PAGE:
The National Center for Evidence-Based Practice
in Communication Disorders
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Summary of Systematic Review

Social and Communicative Interventions and Transition Outcomes for Youth with Disabilities: A Systematic Review
Alwell, M., & Cobb, B. (2009).
Career Development for Exceptional Individuals, 32(2), 94-107.

This review meets the criteria for a high-quality evidence-based systematic review.

Indicators of Review Quality:

The review states a clearly focused question or aim No
Criteria for inclusion of studies are provided Yes
Search strategy is described in sufficient detail for replication Yes
Included studies are assessed for study quality Yes
Quality assessments are reproducible Yes
Characteristics of the included studies are provided Yes

Description:
This review of scientifically-based research studies (including group-based, single-subject, or qualitative designs) explores the relationship between communicative interventions and transition-related outcomes for adolescents with disabilities.

Question(s)/Aim(s) Addressed:
Question not specifically stated.

Population:
Secondary-aged youth with disabilities

Intervention/Assessment:
Augmentative and alternative communication (AAC), conversation skills, decreasing inappropriate behavior, and social skills training

Number of Studies Included:
30

Years Included:
1985 to January 2003

Conclusions:
 
Childhood Speech and Language Disorders
  • Treatment

    • Language

      • Social Skills Training

        • “Although with admittedly only a handful of studies, our average effect sizes for both types of group designs were 1.10 and .42 for between groups and one group pretest-posttest studies respectively.  All we can conclude is that our review supports the efficacy of SST interventions with secondary aged youth with disabilities across all design typologies” (p. 28).

        • “Second, our findings on the efficacy of AAC interventions are somewhat more consistent with prior reviews (cf. Lancioni et al. 2001). Again, we had only four single-participant studies from which to draw our conclusions, and the magnitude of our effect size estimate is not very interpretable, but our average effect size estimate is homogeneously positive, albeit modest” (p. 29).

      • Discourse Treatment

        • “Third, we found even more support for interventions designed to enhance conversation skills of students with disabilities. Despite the removal of two single-participant studies whose effect sizes were extraordinarily high, the average effect size for the remaining five studies was the highest from among the three subgroups of intervention types (2.90), and the two very well-designed group studies on this intervention (Lamb et al. 1997; Smith& Griffin, 2002) provide consistently strong support as well” (p. 29).

      • Behavioral Treatments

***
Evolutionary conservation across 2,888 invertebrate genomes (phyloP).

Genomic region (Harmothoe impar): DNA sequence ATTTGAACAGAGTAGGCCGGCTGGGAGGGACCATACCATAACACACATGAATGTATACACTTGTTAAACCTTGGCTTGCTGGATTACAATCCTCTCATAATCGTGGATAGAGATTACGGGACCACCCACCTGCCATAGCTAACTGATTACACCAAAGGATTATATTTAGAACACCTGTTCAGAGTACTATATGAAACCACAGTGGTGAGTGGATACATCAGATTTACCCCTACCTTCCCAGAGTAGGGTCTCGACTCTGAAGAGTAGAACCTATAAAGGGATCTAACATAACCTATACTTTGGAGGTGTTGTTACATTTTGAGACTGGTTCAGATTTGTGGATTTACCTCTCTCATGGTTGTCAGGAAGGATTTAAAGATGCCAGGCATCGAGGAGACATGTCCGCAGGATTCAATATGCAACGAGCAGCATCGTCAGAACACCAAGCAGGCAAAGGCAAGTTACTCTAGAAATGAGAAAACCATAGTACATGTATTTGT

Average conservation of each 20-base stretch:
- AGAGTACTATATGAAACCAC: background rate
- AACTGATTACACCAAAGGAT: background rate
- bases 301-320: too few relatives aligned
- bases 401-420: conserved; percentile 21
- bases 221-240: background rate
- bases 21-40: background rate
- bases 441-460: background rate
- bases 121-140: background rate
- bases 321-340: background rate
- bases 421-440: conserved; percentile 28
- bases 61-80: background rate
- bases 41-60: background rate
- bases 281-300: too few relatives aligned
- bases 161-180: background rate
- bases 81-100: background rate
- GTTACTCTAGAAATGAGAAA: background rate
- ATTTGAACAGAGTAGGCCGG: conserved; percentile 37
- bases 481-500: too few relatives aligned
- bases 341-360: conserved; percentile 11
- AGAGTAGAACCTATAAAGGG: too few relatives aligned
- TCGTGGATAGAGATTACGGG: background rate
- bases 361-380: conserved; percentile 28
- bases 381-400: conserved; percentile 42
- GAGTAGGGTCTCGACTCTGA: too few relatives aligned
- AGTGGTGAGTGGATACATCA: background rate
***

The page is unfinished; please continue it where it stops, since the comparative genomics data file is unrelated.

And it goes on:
• The authors were unable to draw aggregate conclusions regarding the efficacy of behavior-analytic interventions designed to reduce inappropriate social behavior.

Social Communication Disorders

  • Treatment

    • Cognition/Language

      • Augmentative-Alternative Communication

        • General Findings

          • In regard to acquisition of social/communicative skills by secondary aged youth with disabilities, efficacy was found with social skills training, augmentative and alternative communication, and interventions designed to enhance conversation skills (pp. 28-29).  The study authors were unable "to draw aggregate conclusions about the efficacy of behavior-analytic interventions [...] designed to reduce inappropriate social behavior" (p. 29).

      • Behavioral Interventions/Techniques

        • General Findings

          • In regard to acquisition of social/communicative skills by secondary aged youth with disabilities, efficacy was found with social skills training, augmentative and alternative communication, and interventions designed to enhance conversation skills (pp. 28-29).  The study authors were unable "to draw aggregate conclusions about the efficacy of behavior-analytic interventions [...] designed to reduce inappropriate social behavior" (p. 29).

      • Discourse Skills Interventions

        • In regard to acquisition of social/communicative skills by secondary aged youth with disabilities, efficacy was found with social skills training, augmentative and alternative communication, and interventions designed to enhance conversation skills (pp. 28-29). The study authors were unable "to draw aggregate conclusions about the efficacy of behavior-analytic interventions [...] designed to reduce inappropriate social behavior" (p. 29).

      • Pragmatic/Social Skills Treatment

        • General Findings

          • In regard to acquisition of social/communicative skills by secondary aged youth with disabilities, efficacy was found with social skills training, augmentative and alternative communication, and interventions designed to enhance conversation skills (pp. 28-29). The study authors were unable "to draw aggregate conclusions about the efficacy of behavior-analytic interventions [...] designed to reduce inappropriate social behavior" (p. 29).

Sponsoring Body:
U.S. Department of Education

Keywords:
Deafness, Learning Disabilities, Autism Spectrum Disorders, Cerebral Palsy, Down Syndrome, Intellectual Disabilities (use for Mental Retardation), Language Disorders, Specific Language Impairment, Developmental Disorders, Social Skills.

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